24 September 2002 In-flight edge response measurements for high-spatial-resolution remote sensing systems
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Abstract
In-flight measurements of spatial resolution were conducted as part of the NASA Scientific Data Purchase Verification and Validation process. Characterization included remote sensing image products with ground sample distance of 1 meter or less, such as those acquired with the panchromatic imager onboard the IKONOS satellite and the airborne ADAR System 5500 multispectral instrument. Final image products were used to evaluate the effects of both the image acquisition system and image post-processing. Spatial resolution was characterized by full width at half maximum of an edge-response-derived line spread function. The edge responses were analyzed using the tilted-edge technique that overcomes the spatial sampling limitations of the digital imaging systems. As an enhancement to existing algorithms, the slope of the edge response and the orientation of the edge target were determined by a single computational process. Adjacent black and white square panels, either painted on a flat surface or deployed as tarps, formed the ground-based edge targets used in the tests. Orientation of the deployable tarps was optimized beforehand, based on simulations of the imaging system. The effects of such factors as acquisition geometry, temporal variability, Modulation Transfer Function compensation, and ground sample distance on spatial resolution were investigated.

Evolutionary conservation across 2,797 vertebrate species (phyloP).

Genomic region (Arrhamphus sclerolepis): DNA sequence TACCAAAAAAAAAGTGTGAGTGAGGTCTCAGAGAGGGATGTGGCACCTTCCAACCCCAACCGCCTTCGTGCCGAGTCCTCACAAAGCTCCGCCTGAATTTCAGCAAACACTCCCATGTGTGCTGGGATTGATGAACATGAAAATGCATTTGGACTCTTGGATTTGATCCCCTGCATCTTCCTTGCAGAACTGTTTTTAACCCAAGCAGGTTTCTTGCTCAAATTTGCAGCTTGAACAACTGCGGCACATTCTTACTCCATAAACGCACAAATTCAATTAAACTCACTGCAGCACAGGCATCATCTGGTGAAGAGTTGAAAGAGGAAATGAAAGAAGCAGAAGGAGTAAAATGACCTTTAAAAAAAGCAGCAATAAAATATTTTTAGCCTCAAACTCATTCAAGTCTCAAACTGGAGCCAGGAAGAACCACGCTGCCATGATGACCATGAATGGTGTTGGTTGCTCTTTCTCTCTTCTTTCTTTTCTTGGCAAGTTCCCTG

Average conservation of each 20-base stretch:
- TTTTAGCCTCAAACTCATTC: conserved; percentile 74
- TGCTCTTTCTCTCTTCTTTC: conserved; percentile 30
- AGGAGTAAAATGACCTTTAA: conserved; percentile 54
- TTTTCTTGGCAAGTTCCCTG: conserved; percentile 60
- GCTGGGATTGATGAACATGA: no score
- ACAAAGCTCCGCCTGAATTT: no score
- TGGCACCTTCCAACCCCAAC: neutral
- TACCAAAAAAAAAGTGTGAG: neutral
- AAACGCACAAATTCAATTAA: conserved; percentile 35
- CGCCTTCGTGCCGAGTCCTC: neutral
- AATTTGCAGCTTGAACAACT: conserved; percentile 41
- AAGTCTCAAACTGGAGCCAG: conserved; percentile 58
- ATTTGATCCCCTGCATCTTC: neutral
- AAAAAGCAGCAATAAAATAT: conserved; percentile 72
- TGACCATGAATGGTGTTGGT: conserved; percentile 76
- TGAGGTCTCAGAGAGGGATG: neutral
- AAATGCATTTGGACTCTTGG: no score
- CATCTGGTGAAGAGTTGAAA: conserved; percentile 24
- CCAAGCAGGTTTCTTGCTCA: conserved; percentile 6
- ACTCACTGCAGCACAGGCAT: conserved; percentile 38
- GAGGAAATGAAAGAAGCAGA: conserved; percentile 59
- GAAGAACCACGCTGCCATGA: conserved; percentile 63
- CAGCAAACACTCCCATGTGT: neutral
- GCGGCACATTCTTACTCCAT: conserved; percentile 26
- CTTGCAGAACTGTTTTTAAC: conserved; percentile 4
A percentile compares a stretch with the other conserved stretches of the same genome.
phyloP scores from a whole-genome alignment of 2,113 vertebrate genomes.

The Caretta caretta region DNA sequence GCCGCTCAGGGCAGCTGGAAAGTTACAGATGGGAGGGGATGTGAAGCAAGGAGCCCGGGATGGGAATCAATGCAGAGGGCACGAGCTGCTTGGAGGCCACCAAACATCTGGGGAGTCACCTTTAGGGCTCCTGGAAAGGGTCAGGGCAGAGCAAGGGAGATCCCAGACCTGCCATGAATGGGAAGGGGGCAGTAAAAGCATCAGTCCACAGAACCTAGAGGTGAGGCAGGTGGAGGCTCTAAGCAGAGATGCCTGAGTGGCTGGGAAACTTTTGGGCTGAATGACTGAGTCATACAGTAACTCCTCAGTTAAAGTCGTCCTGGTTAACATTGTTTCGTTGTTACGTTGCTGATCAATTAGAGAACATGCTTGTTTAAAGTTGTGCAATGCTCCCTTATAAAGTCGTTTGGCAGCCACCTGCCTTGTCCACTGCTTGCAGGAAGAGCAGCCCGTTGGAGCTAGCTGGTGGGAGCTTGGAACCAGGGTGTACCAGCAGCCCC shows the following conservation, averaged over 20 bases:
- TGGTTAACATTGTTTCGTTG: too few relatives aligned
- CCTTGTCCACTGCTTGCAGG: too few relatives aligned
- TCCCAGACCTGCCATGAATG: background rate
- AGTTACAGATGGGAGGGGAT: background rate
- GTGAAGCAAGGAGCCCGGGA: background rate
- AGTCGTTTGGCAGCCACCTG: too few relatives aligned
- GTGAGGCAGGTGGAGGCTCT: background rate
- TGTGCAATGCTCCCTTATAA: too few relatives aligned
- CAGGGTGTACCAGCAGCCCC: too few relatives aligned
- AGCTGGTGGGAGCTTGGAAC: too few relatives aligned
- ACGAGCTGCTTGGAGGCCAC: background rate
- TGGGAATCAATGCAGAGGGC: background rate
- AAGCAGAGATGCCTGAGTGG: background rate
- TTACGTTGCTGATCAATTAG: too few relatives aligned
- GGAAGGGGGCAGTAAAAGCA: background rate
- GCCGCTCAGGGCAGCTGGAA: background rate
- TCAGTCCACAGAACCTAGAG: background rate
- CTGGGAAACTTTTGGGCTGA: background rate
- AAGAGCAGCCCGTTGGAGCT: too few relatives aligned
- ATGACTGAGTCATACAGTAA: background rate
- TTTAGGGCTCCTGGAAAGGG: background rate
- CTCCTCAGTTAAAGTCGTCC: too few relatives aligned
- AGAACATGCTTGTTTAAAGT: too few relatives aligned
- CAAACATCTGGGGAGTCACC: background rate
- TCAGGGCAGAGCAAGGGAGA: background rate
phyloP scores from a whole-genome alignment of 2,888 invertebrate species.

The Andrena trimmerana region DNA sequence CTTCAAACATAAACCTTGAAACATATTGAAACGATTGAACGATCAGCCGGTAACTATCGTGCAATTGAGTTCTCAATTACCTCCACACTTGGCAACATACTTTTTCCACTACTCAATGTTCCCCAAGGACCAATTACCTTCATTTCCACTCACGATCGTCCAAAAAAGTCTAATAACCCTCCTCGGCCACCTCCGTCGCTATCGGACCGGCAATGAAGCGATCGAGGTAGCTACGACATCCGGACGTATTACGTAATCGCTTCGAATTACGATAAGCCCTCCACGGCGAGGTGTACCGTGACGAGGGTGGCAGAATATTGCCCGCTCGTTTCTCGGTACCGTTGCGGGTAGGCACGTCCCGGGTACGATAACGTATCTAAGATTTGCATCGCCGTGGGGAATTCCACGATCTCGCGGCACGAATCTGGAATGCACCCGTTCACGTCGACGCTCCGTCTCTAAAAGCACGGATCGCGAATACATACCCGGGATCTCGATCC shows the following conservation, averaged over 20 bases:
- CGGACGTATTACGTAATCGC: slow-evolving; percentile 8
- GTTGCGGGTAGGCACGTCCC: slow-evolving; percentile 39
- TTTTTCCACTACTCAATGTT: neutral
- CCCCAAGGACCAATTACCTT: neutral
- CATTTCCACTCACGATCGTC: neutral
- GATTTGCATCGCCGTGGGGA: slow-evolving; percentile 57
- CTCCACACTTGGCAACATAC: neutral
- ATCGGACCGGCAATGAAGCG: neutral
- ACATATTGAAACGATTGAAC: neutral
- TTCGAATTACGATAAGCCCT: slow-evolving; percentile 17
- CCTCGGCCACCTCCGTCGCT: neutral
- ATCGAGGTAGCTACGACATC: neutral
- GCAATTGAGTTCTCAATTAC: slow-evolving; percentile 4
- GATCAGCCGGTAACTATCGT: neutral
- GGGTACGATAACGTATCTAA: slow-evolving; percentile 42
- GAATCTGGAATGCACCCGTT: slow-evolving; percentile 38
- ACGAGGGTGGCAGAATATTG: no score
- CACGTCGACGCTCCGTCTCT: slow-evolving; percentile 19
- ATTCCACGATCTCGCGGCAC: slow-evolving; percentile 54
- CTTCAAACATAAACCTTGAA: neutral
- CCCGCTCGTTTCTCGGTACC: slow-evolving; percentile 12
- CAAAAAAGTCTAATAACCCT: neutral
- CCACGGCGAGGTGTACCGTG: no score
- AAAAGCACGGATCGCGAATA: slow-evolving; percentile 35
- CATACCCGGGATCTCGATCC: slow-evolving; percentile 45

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Slawomir Blonski, Slawomir Blonski, Mary A Pagnutti, Mary A Pagnutti, Robert Ryan, Robert Ryan, Vickie Zanoni, Vickie Zanoni, } "In-flight edge response measurements for high-spatial-resolution remote sensing systems", Proc. SPIE 4814, Earth Observing Systems VII, (24 September 2002); doi: 10.1117/12.452197; https://doi.org/10.1117/12.452197
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